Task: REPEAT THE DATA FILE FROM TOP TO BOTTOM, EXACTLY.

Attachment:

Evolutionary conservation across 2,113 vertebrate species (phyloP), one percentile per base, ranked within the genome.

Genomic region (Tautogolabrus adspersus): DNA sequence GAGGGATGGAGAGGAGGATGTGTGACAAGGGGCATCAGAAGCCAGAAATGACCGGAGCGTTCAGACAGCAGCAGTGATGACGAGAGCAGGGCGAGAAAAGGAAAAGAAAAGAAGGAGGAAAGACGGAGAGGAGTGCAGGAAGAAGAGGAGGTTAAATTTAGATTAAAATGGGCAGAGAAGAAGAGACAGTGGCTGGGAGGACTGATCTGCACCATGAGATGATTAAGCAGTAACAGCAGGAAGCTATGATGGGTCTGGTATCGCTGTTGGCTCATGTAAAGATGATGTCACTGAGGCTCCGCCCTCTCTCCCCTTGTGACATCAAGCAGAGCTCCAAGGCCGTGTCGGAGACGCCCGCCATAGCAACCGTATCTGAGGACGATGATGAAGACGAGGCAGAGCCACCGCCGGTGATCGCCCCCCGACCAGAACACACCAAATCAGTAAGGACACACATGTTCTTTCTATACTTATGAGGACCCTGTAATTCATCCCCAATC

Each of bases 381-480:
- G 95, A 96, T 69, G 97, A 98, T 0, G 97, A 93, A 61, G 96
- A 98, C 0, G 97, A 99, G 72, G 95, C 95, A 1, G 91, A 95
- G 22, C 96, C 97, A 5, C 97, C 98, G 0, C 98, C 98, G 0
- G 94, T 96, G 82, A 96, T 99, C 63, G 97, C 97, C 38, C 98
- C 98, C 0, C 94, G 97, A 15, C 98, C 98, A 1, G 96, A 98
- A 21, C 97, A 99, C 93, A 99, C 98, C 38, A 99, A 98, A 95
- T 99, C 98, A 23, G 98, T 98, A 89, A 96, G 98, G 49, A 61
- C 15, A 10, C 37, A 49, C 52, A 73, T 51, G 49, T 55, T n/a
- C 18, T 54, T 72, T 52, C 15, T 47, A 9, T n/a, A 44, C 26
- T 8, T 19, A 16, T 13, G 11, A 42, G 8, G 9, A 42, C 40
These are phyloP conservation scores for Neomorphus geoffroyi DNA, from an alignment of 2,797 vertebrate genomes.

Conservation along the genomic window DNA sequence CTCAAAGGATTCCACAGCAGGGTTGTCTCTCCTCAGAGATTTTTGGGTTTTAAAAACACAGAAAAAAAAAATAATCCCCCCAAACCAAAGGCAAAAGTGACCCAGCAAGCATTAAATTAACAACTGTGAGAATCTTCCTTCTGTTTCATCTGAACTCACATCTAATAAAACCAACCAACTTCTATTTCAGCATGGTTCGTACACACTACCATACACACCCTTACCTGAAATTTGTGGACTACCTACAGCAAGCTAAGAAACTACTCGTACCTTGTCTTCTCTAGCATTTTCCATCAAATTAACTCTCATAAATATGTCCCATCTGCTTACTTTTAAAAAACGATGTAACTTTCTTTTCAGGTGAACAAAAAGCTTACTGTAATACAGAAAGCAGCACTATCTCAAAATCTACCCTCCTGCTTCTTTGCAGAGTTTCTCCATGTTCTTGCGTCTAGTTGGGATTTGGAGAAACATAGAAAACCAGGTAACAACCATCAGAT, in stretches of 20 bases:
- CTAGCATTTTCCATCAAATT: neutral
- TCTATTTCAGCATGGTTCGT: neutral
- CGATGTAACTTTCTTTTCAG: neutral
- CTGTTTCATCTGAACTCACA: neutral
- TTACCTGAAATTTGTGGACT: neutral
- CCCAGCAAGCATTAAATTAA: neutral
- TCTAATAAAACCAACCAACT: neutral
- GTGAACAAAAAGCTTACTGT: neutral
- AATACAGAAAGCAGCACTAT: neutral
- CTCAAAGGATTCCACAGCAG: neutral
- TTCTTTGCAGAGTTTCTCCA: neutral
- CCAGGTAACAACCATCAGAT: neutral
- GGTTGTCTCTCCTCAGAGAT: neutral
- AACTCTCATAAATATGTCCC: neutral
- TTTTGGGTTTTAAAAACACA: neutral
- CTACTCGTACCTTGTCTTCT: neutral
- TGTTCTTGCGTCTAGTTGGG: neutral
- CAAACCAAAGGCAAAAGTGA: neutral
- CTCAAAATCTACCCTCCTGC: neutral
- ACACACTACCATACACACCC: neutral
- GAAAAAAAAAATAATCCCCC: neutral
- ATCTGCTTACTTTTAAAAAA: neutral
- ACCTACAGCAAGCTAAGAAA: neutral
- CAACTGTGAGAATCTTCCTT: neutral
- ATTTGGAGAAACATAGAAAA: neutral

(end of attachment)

Evolutionary conservation across 2,113 vertebrate species (phyloP), one percentile per base, ranked within the genome.

Genomic region (Tautogolabrus adspersus): DNA sequence GAGGGATGGAGAGGAGGATGTGTGACAAGGGGCATCAGAAGCCAGAAATGACCGGAGCGTTCAGACAGCAGCAGTGATGACGAGAGCAGGGCGAGAAAAGGAAAAGAAAAGAAGGAGGAAAGACGGAGAGGAGTGCAGGAAGAAGAGGAGGTTAAATTTAGATTAAAATGGGCAGAGAAGAAGAGACAGTGGCTGGGAGGACTGATCTGCACCATGAGATGATTAAGCAGTAACAGCAGGAAGCTATGATGGGTCTGGTATCGCTGTTGGCTCATGTAAAGATGATGTCACTGAGGCTCCGCCCTCTCTCCCCTTGTGACATCAAGCAGAGCTCCAAGGCCGTGTCGGAGACGCCCGCCATAGCAACCGTATCTGAGGACGATGATGAAGACGAGGCAGAGCCACCGCCGGTGATCGCCCCCCGACCAGAACACACCAAATCAGTAAGGACACACATGTTCTTTCTATACTTATGAGGACCCTGTAATTCATCCCCAATC

Each of bases 381-480:
- G 95, A 96, T 69, G 97, A 98, T 0, G 97, A 93, A 61, G 96
- A 98, C 0, G 97, A 99, G 72, G 95, C 95, A 1, G 91, A 95
- G 22, C 96, C 97, A 5, C 97, C 98, G 0, C 98, C 98, G 0
- G 94, T 96, G 82, A 96, T 99, C 63, G 97, C 97, C 38, C 98
- C 98, C 0, C 94, G 97, A 15, C 98, C 98, A 1, G 96, A 98
- A 21, C 97, A 99, C 93, A 99, C 98, C 38, A 99, A 98, A 95
- T 99, C 98, A 23, G 98, T 98, A 89, A 96, G 98, G 49, A 61
- C 15, A 10, C 37, A 49, C 52, A 73, T 51, G 49, T 55, T n/a
- C 18, T 54, T 72, T 52, C 15, T 47, A 9, T n/a, A 44, C 26
- T 8, T 19, A 16, T 13, G 11, A 42, G 8, G 9, A 42, C 40
These are phyloP conservation scores for Neomorphus geoffroyi DNA, from an alignment of 2,797 vertebrate genomes.

Conservation along the genomic window DNA sequence CTCAAAGGATTCCACAGCAGGGTTGTCTCTCCTCAGAGATTTTTGGGTTTTAAAAACACAGAAAAAAAAAATAATCCCCCCAAACCAAAGGCAAAAGTGACCCAGCAAGCATTAAATTAACAACTGTGAGAATCTTCCTTCTGTTTCATCTGAACTCACATCTAATAAAACCAACCAACTTCTATTTCAGCATGGTTCGTACACACTACCATACACACCCTTACCTGAAATTTGTGGACTACCTACAGCAAGCTAAGAAACTACTCGTACCTTGTCTTCTCTAGCATTTTCCATCAAATTAACTCTCATAAATATGTCCCATCTGCTTACTTTTAAAAAACGATGTAACTTTCTTTTCAGGTGAACAAAAAGCTTACTGTAATACAGAAAGCAGCACTATCTCAAAATCTACCCTCCTGCTTCTTTGCAGAGTTTCTCCATGTTCTTGCGTCTAGTTGGGATTTGGAGAAACATAGAAAACCAGGTAACAACCATCAGAT, in stretches of 20 bases:
- CTAGCATTTTCCATCAAATT: neutral
- TCTATTTCAGCATGGTTCGT: neutral
- CGATGTAACTTTCTTTTCAG: neutral
- CTGTTTCATCTGAACTCACA: neutral
- TTACCTGAAATTTGTGGACT: neutral
- CCCAGCAAGCATTAAATTAA: neutral
- TCTAATAAAACCAACCAACT: neutral
- GTGAACAAAAAGCTTACTGT: neutral
- AATACAGAAAGCAGCACTAT: neutral
- CTCAAAGGATTCCACAGCAG: neutral
- TTCTTTGCAGAGTTTCTCCA: neutral
- CCAGGTAACAACCATCAGAT: neutral
- GGTTGTCTCTCCTCAGAGAT: neutral
- AACTCTCATAAATATGTCCC: neutral
- TTTTGGGTTTTAAAAACACA: neutral
- CTACTCGTACCTTGTCTTCT: neutral
- TGTTCTTGCGTCTAGTTGGG: neutral
- CAAACCAAAGGCAAAAGTGA: neutral
- CTCAAAATCTACCCTCCTGC: neutral
- ACACACTACCATACACACCC: neutral
- GAAAAAAAAAATAATCCCCC: neutral
- ATCTGCTTACTTTTAAAAAA: neutral
- ACCTACAGCAAGCTAAGAAA: neutral
- CAACTGTGAGAATCTTCCTT: neutral
- ATTTGGAGAAACATAGAAAA: neutral